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Teacher’s pet! Pupils get support from ‘wellbeing’ dog

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PUPILS at St John’s First School, Christchurch St East, are benefiting from an unlikely source of support – a ‘wellbeing’ dog called Leo.

Leo was introduced to the school in June last year and is on hand to help calm and support pupils that might be feeling anxious or upset.

School administrator, Jo Alexander, told Frome Times, “Leo is a one-year old ‘kokoni’ (small Greek domestic dog) who was rescued as a puppy in Cyprus and brought over to the UK by charity Paws4Homes. He is in school most days, with his own register and a bed under the head’s desk. He regularly visits children in the school’s nurture group, ‘The Nest’, and he does an amazing job calming and supporting any child who is anxious or upset or who may just need a fuzzy hug to get them through the day. 

“When the school photographer was in school in September, any child who was a little bit nervous about having their picture taken was allowed to have Leo on their lap. Parents who weren’t expecting to get a school photo of their child were delighted when school staff were able to hand theirs out with everyone else’s.

“When Leo had his first birthday in February, children on the school council elected to have a non-uniform day, which raised a spectacular £300 for his rescue charity Paws4Homes.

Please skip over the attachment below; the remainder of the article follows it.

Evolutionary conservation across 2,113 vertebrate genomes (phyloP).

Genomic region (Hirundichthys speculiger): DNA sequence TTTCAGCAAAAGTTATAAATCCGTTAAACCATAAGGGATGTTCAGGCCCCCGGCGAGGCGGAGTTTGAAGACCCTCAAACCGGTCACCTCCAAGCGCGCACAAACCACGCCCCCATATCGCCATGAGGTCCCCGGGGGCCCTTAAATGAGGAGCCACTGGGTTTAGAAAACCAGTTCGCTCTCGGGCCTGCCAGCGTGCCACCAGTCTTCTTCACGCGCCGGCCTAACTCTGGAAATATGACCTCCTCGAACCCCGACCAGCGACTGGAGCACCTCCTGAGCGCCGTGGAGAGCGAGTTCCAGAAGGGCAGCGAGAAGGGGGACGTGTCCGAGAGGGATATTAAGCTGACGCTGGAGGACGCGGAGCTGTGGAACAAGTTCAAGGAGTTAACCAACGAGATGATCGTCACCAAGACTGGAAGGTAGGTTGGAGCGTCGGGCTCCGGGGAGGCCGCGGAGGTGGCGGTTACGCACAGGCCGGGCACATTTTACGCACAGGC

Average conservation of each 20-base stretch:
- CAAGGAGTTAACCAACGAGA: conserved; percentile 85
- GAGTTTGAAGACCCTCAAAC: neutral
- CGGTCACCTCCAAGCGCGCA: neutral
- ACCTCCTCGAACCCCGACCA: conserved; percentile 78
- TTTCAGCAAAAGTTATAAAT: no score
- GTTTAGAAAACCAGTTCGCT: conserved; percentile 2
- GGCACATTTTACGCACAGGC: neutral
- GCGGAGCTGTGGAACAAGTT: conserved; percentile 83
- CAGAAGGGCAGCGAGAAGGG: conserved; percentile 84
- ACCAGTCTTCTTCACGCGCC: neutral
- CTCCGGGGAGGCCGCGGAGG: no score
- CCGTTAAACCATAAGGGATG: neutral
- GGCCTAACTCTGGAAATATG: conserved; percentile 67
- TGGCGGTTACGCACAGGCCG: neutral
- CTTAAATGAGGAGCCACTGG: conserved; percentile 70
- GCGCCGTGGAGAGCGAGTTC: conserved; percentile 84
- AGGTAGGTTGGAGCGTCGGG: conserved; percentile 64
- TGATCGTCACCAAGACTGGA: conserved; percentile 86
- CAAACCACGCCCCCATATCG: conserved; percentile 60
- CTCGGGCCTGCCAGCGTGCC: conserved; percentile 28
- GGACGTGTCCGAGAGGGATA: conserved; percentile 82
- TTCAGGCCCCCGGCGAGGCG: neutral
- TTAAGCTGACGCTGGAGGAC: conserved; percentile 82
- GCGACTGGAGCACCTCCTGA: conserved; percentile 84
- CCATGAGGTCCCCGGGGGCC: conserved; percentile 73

“Last week, children in Year 4 went on their annual residential trip to PGL in Liddington. Each year they go for three days of activities – raft-building, canoeing, vertical challenge, assault course etc – and this year Leo went too. With him close by, staff found that children who were anxious about any of the activities were able to give them a go. He has become an invaluable member of the school family.”

‘Wellbeing’ dogs in schools hit the headlines last month when it was reported by the BBC that the vice-chancellor of the University of Buckingham, Sir Anthony Seldon, praised the work of ‘wellbeing’ dogs in school, stating that every school should have a dog or another pet to reduce stress in the classroom. 

He said that ‘wellbeing dogs’ are “a powerfully cost-effective way of helping children feel more secure at schools” and that they can help improve young people’s sense of wellbeing.

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